link for Navagation bar.
Home Biography Works-Alphabetical Works-Solo Works-Duets Works-Small Ensemble Works-Large Ensemble Recordings Contact
link for Navagation bar.
Home Biography Works-Alphabetical Works-Solo Works-Duets Works-Small Ensemble Works-Large Ensemble Recordings Contact
A picture of mannequins in window.

Small Ensembles

Link to Enlarge Score

Click score to enlarge.

Link opens popup over current window.
Click X to close.

× First page of the score (Almost) Like a Bat Out of Hell.

Commissioned and premiered by University of Iowa Wind Quintet on October 28, 2001 at the University of Iowa, Iowa City, Iowa.

NOTES: (Almost) Like a Bat Out of Hell, was written at the request of the University of Iowa Woodwind Quintet, who wanted a short encore piece. The result is this short (3 minute) fast, and humorous work, based on a chromatic wedge.

Link to Enlarge Score

Click score to enlarge.

Link opens popup over current window.
Click X to close.

× First page of the score Chicago Chanson.

Written for and premiered by the Contemporary Chamber Players at the University of Chicago, Chicago, Illinois, May, 1992.

This work won an ASCAP Young Composers Award, 1992.

NOTES: The texts for Chicago Chansons were written for me by John Shreffier in the spring of 1992 under the title "tableaux". In setting these poems, I tried to capture the "essence" of each by exploring different relationships between the voice and the rest of the ensemble.

The vaguely surreal and atmospheric mood of the first poem, Lux, cal me, et volupte suggested a textural approach: here I treat the voice as an equal member of the ensemble - as "just another instrument" - with the words exploited mostly for their physical sounds.

The second, La ville lumiere, suggested a different process. I imagined sitting in the bar at the top of the Hancock Tower, looking down at the lights of the cars on Lake Shore Drive while hearing a jazz combo in the background. I created a collage of two opposing musical states: that of static and repetitive but slightly evolving musical objects as a background, on top of which I "pasted" a flexible vocal line. This song is to be heard with the sense of humor in which it was conceived.

Les jours s'en vont ... , the most dramatic of the three, finds recourse in the more traditional arrangement of soloist and accompanist. A pulsating ostinato accompaniment in the three instruments continues throughout the entire piece, but takes different forms for the different sections of the poem. As the poem describes transformation of land over time in the way a city springs up, covers up nature, and finally degrades, an evolution of the musical materials takes place but without losing their fundamental integrity. The final part of the song might be likened to a funeral dirge.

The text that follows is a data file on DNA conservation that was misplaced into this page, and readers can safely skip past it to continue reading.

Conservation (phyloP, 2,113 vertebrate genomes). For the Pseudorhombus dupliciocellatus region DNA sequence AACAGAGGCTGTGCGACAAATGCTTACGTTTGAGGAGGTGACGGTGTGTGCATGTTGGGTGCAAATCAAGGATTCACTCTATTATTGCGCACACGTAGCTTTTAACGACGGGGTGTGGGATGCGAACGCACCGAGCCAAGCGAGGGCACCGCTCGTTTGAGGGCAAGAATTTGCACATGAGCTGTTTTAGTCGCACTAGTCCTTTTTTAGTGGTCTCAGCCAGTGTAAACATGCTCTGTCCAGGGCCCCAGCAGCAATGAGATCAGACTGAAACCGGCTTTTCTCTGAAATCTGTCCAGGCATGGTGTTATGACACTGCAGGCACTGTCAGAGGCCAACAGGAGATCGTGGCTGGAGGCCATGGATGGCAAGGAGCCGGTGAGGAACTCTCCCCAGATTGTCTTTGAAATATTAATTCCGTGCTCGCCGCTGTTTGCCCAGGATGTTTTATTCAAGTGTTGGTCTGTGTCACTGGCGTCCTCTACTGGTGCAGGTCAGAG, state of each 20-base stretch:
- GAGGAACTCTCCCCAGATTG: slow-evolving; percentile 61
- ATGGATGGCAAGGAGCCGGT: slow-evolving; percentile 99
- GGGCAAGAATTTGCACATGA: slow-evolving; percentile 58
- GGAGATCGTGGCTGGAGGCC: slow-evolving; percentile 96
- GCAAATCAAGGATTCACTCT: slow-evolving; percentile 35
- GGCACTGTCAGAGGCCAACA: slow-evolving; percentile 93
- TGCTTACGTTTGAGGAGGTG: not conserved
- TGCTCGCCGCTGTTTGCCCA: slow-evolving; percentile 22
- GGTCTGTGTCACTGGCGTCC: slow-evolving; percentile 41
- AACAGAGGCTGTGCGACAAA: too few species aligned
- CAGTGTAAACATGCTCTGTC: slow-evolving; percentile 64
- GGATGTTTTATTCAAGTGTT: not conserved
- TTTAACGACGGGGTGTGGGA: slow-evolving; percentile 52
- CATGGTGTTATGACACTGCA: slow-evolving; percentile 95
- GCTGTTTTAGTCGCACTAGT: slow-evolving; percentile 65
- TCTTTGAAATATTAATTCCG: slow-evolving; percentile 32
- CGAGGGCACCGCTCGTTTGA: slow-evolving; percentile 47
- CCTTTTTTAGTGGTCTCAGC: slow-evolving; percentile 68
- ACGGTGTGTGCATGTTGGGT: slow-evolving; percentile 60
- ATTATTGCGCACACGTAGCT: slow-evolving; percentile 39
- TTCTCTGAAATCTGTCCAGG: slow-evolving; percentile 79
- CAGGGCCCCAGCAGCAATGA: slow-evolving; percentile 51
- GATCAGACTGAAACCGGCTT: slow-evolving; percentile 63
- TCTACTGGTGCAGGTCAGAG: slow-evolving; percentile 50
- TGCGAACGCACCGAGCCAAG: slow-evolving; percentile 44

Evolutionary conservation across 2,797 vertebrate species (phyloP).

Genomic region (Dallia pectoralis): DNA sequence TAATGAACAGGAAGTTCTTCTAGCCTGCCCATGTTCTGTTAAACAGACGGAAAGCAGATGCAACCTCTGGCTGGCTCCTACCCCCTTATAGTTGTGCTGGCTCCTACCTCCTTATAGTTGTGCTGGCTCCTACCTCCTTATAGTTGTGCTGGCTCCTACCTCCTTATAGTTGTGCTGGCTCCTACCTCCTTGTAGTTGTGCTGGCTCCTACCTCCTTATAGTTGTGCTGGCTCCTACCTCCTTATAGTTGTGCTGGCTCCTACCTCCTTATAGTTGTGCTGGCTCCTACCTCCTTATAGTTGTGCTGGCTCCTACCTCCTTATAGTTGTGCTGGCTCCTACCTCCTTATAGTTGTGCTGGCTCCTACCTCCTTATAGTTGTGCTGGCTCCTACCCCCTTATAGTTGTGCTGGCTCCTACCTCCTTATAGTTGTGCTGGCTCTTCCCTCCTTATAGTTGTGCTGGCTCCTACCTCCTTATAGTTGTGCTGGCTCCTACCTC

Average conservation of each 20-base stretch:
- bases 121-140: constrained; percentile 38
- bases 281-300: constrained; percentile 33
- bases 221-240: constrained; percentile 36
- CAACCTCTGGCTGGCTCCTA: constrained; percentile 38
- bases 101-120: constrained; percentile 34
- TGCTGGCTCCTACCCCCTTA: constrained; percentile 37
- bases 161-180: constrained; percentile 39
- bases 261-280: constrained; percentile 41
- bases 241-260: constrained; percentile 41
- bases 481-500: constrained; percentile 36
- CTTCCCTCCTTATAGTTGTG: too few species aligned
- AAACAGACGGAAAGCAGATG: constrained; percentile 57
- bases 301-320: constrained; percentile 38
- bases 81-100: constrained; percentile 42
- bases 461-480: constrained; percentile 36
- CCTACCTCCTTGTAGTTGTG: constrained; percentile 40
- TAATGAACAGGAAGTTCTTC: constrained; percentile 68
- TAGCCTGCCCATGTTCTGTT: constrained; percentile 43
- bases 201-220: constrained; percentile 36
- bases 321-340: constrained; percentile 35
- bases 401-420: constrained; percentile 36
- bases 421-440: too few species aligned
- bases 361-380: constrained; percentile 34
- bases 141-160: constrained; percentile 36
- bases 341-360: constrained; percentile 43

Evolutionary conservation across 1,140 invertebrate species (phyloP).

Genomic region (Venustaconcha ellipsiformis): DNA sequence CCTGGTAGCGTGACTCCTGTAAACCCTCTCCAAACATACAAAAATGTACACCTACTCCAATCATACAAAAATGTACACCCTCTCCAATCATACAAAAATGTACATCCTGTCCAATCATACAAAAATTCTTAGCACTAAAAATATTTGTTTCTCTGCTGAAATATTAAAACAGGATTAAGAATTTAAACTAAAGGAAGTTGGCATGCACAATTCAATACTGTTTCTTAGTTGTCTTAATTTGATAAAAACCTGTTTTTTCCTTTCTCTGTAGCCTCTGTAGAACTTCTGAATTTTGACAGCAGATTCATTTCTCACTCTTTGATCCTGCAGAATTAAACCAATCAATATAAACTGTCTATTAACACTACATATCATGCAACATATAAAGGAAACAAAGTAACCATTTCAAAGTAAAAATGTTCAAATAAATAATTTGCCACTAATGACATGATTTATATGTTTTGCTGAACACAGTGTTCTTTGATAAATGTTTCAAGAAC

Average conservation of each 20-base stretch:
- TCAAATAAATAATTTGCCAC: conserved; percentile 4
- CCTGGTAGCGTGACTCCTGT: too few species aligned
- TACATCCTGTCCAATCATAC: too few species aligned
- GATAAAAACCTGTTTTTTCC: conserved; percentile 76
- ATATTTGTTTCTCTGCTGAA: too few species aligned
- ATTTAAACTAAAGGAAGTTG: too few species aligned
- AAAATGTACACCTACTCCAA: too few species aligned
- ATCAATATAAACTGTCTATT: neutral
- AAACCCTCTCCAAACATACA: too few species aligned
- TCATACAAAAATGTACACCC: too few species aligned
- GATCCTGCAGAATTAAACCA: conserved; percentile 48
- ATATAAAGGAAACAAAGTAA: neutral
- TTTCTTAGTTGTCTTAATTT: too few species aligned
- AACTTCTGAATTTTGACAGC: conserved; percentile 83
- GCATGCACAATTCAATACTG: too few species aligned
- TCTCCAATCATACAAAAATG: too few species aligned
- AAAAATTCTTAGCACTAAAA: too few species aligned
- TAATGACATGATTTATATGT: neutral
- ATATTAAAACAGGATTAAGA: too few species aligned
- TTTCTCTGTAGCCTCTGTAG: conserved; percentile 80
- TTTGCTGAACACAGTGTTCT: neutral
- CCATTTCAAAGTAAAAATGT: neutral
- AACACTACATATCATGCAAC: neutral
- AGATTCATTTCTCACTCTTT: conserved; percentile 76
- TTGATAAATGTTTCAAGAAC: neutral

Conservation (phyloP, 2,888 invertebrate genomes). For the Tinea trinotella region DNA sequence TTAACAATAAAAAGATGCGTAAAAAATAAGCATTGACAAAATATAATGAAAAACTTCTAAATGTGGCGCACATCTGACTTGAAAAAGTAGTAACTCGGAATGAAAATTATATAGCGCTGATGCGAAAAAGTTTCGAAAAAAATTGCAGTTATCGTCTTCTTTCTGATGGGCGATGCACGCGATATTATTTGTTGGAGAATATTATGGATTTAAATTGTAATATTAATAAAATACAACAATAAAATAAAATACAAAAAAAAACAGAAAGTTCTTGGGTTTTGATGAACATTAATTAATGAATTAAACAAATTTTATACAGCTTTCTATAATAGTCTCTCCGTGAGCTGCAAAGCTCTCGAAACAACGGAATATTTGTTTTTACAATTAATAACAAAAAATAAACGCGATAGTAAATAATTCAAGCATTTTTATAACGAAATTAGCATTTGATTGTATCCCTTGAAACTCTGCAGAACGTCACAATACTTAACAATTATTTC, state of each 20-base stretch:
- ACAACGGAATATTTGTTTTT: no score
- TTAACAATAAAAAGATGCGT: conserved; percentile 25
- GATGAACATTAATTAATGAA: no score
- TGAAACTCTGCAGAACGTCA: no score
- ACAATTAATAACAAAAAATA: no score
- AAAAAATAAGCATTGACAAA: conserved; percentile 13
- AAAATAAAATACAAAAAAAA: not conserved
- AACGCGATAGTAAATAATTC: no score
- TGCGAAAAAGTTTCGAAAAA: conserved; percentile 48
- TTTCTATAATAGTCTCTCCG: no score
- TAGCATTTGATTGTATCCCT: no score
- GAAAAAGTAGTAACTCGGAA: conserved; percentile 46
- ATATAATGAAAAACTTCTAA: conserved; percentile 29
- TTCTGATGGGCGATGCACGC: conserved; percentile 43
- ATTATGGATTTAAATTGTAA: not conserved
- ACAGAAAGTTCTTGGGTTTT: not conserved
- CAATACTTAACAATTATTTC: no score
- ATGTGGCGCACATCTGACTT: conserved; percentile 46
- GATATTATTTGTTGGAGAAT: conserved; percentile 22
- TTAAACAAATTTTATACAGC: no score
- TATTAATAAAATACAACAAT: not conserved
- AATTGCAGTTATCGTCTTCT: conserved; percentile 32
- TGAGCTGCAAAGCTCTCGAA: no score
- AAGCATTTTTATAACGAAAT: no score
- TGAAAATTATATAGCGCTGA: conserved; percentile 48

The two instrumental interludes help to connect the songs by further exploiting their musical materials.

Scores for Chicago Chanson are available from the composer.

Link to Enlarge Score

Click score to enlarge.

Link opens popup over current window.
Click X to close.

× First page of the score Coriolis.

Commissioned by the SUNY Purchase Percussion Ensemble and the Oberlin Percussion Group. The piece was premiered in Oberlin, Ohio, April, 2007 and Purchase, NY, November, 2007.

NOTES: The Coriolis Effect is a “fictitious” force that is perceptible only to an observer on a rotating frame of reference, such as the earth. The Coriolis Effect, due to this force, is the apparent deflection of objects that are actually moving in a straight line in their own frame of reference. It is responsible for the direction of the rotation of cyclones (counterclockwise in the northern hemisphere and clockwise in the southern hemisphere) and other extremely large air and water masses. While popular mythology claims that the Coriolis Effect is responsible for the direction water flows down the drain of a sink or toilet in the two hemispheres, the shape of the basin and direction the water enters the basin have a far greater effect than the earth’s rotation. The Coriolis Effect for Percussion Quartet employs apparent rotation of musical materials and bodies.

Scores for The Coriolis Effect are available from the composer.

Link to Enlarge Score

Click score to enlarge.

Link opens popup over current window.
Click X to close.

× First page of the score Insidious.

Written for and recorded by the California E.A.R. Unit. August 9, 2007. Arcosanti, AZ.

NOTES: Insidious started life with an explicit extramusical program when I was the recipient of some heinous behavior and wanted a way to channel my frustrations. The concert it was originally planned for was cancelled after I had only completed about two minutes, so I put the piece away, unsure if it would ever have a performance. After learning of a residency with the California Ear Unit, I resurrected the piece, shortened the original two-minute beginning, which now appears about 30 seconds in, and proceeded in an entirely new and more positive direction. The original title may no longer be relevant, but I liked the sound of it, so I kept it. The piece consists of drastically different types of musical gestures coexisting, breaking off and reappearing to take up lost threads later on, noise and jagged lines combined with romantic gestures, and allusions to real and remembered sounds.